For all his apparently fiery condemnation, John Armstrong is such a natural Nat that he is still pulling his punches on Key. Take today’s effort, superficially condemning, but all the while reminding us that we still love and support JK.
Outrageous behaviour leaves Key on the edge
This past week has surely been the most difficult and ultimately demeaning one in the otherwise stellar political career of one John Phillip Key.
“Stellar”? Like Key’s “final final” warnings to Collins, I’m losing track of the number of times Armstrong has had to condemn Key, somehow without ever crossing over that edge.
As yet, there is nothing tangible to suggest the Prime Minister’s reputation has suffered damage where it really matters – in Voterland – despite the disturbing contents of the report of the rapidly completed, but extremely thorough inquiry conducted by Cheryl Gwyn, the Inspector-General of Intelligence and Security, which details the shocking abuse of power by Key’s office in the lead-up to the 2011 general election.
The message, as always, is that Key has been a very naughty chap, but everyone still loves him.
What began with a failure to recall whether he was for or against the 1981 Springbok Tour was followed by forgetfulness over how many Tranz Rail shares he owned.
Then there was the inability to remember how he voted on the drinking age, along with the sudden case of amnesia surrounding the identity of the passengers who flew to New Zealand aboard a mystery CIA jet.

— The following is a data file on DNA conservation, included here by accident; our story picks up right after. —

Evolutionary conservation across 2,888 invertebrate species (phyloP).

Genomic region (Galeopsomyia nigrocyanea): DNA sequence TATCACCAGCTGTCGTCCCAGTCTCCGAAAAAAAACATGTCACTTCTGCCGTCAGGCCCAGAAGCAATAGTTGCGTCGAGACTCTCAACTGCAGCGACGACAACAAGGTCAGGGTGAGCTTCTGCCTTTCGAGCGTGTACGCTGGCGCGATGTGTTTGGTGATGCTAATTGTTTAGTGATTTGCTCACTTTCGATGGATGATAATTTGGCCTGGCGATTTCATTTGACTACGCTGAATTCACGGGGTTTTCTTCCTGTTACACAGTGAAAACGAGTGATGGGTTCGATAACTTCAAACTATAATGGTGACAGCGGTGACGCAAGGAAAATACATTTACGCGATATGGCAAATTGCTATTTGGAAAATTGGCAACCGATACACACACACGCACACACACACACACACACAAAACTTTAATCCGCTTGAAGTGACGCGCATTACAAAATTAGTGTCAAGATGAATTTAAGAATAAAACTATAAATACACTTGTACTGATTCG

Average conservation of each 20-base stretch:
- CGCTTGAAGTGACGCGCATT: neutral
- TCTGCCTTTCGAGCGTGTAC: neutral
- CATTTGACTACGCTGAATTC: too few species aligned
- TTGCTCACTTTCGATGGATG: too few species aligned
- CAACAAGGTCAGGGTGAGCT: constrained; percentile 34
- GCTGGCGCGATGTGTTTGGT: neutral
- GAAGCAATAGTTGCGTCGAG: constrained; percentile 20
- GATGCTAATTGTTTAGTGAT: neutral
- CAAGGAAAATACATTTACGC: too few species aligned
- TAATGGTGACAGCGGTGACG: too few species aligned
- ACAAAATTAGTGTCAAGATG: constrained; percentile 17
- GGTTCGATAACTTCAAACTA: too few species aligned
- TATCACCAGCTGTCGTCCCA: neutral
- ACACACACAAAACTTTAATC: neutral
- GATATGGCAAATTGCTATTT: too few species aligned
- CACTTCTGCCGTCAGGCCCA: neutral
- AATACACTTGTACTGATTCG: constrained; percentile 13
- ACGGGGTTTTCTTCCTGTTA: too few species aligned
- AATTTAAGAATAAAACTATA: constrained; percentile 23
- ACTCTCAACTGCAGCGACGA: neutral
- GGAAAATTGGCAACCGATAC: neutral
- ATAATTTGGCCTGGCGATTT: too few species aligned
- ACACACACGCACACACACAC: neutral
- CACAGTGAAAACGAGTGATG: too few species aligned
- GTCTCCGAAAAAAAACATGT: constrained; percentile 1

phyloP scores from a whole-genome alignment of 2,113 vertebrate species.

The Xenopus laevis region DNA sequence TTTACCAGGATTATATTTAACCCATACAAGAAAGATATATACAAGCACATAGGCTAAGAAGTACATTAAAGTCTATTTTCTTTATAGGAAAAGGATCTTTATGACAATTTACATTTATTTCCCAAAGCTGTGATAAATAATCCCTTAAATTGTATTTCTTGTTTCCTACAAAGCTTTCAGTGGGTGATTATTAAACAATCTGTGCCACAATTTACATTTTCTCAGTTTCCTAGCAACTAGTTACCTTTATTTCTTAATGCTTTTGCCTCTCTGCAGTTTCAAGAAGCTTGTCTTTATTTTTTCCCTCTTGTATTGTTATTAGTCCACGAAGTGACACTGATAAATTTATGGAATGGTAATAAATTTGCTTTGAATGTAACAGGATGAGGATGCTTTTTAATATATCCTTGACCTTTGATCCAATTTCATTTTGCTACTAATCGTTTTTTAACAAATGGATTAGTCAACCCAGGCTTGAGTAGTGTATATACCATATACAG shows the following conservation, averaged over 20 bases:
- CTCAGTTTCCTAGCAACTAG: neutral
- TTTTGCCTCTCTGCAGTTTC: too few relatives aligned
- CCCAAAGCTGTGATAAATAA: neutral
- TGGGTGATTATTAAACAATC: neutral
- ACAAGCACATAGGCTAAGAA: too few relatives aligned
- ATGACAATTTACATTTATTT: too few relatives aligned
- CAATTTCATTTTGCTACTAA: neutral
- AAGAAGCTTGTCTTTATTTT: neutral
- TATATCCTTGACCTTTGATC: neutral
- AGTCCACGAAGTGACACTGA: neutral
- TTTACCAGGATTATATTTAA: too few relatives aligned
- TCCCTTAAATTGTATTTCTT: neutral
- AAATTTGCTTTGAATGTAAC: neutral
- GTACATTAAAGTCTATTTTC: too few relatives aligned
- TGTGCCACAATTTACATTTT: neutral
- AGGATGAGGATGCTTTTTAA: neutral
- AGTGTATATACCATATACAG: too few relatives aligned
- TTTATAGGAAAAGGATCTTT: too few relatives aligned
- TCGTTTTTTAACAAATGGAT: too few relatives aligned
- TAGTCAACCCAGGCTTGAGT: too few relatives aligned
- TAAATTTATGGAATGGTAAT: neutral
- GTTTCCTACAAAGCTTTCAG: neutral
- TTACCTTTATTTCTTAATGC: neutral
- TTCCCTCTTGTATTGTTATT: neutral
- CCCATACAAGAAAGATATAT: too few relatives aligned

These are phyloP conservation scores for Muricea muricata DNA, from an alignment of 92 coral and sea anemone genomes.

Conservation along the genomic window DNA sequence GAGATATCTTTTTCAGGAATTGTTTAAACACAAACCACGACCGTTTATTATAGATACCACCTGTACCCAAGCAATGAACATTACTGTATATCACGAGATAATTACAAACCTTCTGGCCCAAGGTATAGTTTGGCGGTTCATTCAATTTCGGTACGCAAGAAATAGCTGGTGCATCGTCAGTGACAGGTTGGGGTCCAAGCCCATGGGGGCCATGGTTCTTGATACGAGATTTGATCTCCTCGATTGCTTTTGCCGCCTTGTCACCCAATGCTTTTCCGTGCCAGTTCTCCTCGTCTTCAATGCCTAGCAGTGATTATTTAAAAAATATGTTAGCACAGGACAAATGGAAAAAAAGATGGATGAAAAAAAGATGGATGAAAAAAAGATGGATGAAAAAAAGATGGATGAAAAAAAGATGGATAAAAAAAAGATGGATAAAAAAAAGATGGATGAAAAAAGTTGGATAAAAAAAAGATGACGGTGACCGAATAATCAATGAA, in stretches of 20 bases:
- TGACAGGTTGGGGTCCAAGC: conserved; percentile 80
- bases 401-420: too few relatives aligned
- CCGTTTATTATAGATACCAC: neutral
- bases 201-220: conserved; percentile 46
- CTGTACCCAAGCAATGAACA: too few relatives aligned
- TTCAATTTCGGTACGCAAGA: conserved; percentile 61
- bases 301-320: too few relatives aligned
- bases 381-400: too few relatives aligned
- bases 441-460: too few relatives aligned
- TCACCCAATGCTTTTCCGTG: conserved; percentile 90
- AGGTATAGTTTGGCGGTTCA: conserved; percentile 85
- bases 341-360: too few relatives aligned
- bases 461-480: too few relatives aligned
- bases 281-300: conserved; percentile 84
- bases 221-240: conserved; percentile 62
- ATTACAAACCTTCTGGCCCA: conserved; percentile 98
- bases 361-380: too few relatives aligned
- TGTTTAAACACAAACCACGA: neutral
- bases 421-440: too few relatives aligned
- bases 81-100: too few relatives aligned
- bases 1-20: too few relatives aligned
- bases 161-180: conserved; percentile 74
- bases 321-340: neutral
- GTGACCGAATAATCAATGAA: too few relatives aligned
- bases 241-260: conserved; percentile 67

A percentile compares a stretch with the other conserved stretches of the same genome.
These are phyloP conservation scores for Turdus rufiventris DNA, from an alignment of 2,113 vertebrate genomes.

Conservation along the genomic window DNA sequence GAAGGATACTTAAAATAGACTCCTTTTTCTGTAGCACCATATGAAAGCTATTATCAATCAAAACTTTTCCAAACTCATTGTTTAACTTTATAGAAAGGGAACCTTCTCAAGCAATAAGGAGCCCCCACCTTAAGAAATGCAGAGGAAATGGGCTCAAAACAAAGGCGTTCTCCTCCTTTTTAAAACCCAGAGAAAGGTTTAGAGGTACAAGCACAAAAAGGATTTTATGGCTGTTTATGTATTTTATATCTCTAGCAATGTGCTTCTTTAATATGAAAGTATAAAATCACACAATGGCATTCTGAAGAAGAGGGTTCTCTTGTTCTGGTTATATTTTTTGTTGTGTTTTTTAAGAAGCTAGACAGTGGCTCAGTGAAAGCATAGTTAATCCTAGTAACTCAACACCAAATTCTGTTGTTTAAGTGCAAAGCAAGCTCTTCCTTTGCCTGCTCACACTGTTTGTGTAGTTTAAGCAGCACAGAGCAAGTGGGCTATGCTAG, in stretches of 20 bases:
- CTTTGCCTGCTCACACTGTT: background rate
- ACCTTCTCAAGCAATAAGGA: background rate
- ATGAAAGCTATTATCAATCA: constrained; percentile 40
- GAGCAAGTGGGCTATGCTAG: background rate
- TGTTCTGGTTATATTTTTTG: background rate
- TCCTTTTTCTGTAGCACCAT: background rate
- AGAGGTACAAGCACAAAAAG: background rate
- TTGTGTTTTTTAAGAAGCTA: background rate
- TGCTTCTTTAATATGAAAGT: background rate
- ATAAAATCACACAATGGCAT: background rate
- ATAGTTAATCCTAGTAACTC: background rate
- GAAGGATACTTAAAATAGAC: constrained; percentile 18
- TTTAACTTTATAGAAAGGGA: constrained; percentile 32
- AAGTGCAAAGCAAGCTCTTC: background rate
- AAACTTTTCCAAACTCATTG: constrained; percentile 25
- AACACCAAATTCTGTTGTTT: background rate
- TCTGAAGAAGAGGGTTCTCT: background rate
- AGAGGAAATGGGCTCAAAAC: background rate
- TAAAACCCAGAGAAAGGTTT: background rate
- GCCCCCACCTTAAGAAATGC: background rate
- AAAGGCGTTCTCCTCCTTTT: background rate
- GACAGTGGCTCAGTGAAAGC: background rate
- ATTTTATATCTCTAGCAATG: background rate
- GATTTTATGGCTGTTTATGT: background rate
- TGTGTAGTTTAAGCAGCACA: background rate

Things started to get even more worrying when Key confessed to being unsure if and when he was briefed on Dotcom by the Government Communications Security Bureau.
They got even more dodgy when Key professed he could not remember whether he had phoned the brother of an old school pal urging him to apply to become the director of the GCSB.
This week’s lapse, which resulted in Key having to come down to the House to correct the record, was too much for Winston Peters to swallow.
He asked the salient question of how many more times could someone who was supposed to be the smartest guy that has ever run the country, but who had been caught fair and square telling a porkie, claim to have suffered a “brain-fade” and get away with it?
All well and good, but in the end still making excuses…
Key is not going to resign. Calling on him to do so only ends up sounding shrill.
John Armstrong, you called for Cunliffe’s resignation because he (caught in a dirty politics sting) failed to recall signing a form letter 11 years ago. After all his lies lies lies lies lies, what exactly does it take for you to call for Key’s resignation?